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A rise in premature publications among politically engaged researchers may be linked to Trump’s election, study says

A couple people pointed me to this news story, “A rise in premature births among Latina women may be linked to Trump’s election, study says,” and the associated JAMA article, which begins:

Question Did preterm births increase among Latina women who were pregnant during the 2016 US presidential election?

Findings This population-based study used an interrupted time series design to assess 32.9 million live births and found that the number of preterm births among Latina women increased above expected levels after the election.

Meaning The 2016 presidential election may have been associated with adverse health outcomes of Latina women and their newborns.

Hmmm, the research article says “may have been associated” but then ups that to “appears to have been associated.”

On one hand, I find it admirable that JAMA will publish a paper with such an uncertain conclusion. On the other hand, the conclusions got stronger once they made their way into news reports. In the above-linked article, “may have been associated” becomes “an association was found” and then “We think there are very few alternative explanations for these results.”

There’s also a selection issue. It’s fine to report maybes, but then why this particular maybe? There are lots and lots of associations that may be happening, right?

Let’s look at the data

In any case, they did an interrupted time series analysis, so let’s see the time series:

I don’t think the paper’s claim, “In the 9-month period beginning with November 2016, an additional 1342 male (95% CI, 795-1889) and 995 female (95% CI, 554-1436) preterm births to Latina women were found above the expected number of preterm births had the election not occurred,” is at all well supported by these data. But you can make your own judgement here.

Also, I’m surprised they are analyzing raw numbers of pre-term births rather than rates.

In general

Medical journals sometimes seem to show poor judgment when it comes to stories that agree with their political prejudices. See for example here and here.

Look. Don’t get me wrong. This topic is important. We’d like to minimize preterm births, and graphs such as shown above (ideally using rates, not counts, I think) should be a key part of a monitoring system that will allow us to notice problems. It should be possible to look at such time series without pulling out one factor and wrapping this sort of story around it. I think this is a problem with scientific publication, that journals and the news media want to publish big splashy claims.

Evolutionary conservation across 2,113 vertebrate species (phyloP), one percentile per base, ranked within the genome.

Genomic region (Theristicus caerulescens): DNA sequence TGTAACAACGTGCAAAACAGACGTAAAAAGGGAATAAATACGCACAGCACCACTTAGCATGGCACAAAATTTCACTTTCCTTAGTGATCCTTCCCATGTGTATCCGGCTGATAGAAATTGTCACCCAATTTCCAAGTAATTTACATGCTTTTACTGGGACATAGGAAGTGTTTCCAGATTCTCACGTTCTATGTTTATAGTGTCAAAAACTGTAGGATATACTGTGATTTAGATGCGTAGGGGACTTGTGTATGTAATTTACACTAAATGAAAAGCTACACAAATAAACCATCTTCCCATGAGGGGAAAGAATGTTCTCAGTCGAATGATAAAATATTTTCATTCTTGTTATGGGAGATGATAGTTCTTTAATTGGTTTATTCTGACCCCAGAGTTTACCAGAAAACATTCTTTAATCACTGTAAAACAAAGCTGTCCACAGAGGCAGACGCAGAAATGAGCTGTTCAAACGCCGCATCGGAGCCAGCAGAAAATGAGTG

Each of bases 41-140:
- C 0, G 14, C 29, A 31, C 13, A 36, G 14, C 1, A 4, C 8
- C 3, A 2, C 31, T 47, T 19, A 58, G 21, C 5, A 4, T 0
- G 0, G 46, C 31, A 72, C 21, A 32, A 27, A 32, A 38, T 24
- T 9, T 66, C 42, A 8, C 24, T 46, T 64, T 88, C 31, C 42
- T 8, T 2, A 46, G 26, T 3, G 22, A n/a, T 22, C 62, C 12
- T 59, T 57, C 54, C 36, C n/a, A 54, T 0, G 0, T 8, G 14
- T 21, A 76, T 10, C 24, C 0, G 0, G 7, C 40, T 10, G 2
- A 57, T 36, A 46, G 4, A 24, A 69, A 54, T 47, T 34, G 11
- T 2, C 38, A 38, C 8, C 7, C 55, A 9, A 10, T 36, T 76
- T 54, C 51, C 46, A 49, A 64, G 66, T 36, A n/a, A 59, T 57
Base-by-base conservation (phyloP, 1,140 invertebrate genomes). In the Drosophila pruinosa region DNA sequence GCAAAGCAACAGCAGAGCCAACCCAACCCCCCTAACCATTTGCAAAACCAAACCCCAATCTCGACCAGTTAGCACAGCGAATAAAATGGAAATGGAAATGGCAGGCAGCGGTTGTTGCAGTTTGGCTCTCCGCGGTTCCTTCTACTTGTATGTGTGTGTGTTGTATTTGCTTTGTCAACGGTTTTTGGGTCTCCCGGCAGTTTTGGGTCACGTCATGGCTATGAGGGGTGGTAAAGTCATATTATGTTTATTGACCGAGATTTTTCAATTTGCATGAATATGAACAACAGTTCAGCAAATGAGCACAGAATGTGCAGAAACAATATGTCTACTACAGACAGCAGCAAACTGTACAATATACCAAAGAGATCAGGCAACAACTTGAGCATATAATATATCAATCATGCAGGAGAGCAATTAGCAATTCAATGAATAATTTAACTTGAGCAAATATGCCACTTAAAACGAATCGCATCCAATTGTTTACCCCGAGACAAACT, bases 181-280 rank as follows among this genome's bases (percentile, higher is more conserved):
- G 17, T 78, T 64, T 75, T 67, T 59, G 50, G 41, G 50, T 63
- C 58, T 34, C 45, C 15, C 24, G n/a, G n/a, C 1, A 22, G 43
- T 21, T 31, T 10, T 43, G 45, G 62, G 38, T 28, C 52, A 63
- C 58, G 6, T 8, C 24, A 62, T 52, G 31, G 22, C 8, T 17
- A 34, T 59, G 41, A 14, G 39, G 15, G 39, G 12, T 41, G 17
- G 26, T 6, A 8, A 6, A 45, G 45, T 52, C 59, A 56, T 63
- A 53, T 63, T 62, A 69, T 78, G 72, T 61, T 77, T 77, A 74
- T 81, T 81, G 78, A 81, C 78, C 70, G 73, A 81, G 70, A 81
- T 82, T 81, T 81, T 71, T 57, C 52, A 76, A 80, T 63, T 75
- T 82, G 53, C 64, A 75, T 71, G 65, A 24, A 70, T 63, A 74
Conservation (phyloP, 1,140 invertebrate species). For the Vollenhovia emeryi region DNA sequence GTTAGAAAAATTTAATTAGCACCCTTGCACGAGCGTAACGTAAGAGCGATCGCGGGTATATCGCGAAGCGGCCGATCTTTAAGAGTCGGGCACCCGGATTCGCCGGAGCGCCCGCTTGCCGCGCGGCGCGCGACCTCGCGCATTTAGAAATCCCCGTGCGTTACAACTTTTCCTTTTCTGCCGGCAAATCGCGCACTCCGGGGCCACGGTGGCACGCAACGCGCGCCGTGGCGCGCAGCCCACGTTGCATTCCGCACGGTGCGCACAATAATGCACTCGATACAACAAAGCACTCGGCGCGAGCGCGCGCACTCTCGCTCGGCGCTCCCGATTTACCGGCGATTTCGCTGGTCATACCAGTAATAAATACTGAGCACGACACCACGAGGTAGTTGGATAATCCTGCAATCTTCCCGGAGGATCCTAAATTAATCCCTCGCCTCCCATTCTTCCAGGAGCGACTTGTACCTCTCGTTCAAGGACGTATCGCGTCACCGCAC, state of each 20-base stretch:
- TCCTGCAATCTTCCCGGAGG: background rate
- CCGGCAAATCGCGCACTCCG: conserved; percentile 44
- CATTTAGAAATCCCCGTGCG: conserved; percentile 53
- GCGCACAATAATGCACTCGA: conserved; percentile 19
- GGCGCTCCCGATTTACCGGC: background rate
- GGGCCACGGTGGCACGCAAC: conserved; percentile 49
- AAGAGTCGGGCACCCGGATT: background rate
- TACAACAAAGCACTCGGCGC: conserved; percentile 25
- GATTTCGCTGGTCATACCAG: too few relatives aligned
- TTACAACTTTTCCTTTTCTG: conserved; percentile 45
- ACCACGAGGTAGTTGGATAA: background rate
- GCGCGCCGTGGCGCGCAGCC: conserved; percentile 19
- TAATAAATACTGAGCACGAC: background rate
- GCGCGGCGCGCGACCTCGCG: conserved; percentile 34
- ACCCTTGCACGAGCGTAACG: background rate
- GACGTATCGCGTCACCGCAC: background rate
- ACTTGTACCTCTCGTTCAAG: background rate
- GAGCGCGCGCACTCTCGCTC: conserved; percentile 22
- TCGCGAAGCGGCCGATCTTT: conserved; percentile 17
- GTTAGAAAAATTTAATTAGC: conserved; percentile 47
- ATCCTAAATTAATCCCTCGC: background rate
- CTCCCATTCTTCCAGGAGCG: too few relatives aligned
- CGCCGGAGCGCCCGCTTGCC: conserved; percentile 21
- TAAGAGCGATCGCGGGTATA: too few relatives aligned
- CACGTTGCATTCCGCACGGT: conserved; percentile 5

1. Adan Becerra says:

    I just wanted to say great title! And yes without seeing proportion/rates, hard to make any conclusions.

    • Adan Becerra says:

      I haven’t actually read the paper but a perinatal epidemiologist I trust read the methods carefully and according to her the total number of births is taken into account in each monthly estimate of the expected.

      Still could be issues with confounding

      • elin says:

        They have a note in the supplement that says “Regressions are adjusted for population at risk and preterm births to non-Latina women. Includes 103 months ending July 2017.”

  2. Thanatos Savehn says:

    I’m a perma-never-Trumper … but… Down here in Texas we’ve had numerous media stories about more anencephalic babies being delivered along the border; and the claim is that it’s all Trump’s fault. The better explanation is, it seems to me, that poor people, from poor countries with no routine/free access to folic acid, who walk 600 miles to deliver their babies in America, are more likely to have babies with anencephaly – Trump whether or no.

  3. Anonymous says:

    Other potential causes of the rise in premature births among Latina women?

    02 Nov. 2016: Chicago Cubs first World Series win in 108 years
    06 Nov. 2016: Indian government declares levels of air pollution in Delhi an emergency situation
    08 Nov. 2016: High temp in Albuquerque, NM reaches 64°, weather partly sunny
    09 Nov. 2016: Order of Nunavut welcomes three new members: Louie Kamookak, Ellen Hamilton and Red Pedersen
    09 Nov. 2016: Wolfmother live in Budapest!
    13 Nov. 2013: the closest, brightest, and biggest full Moon since January 26, 1948

    So I guess now it’s just down to the significant digits on the date….

  4. yyw says: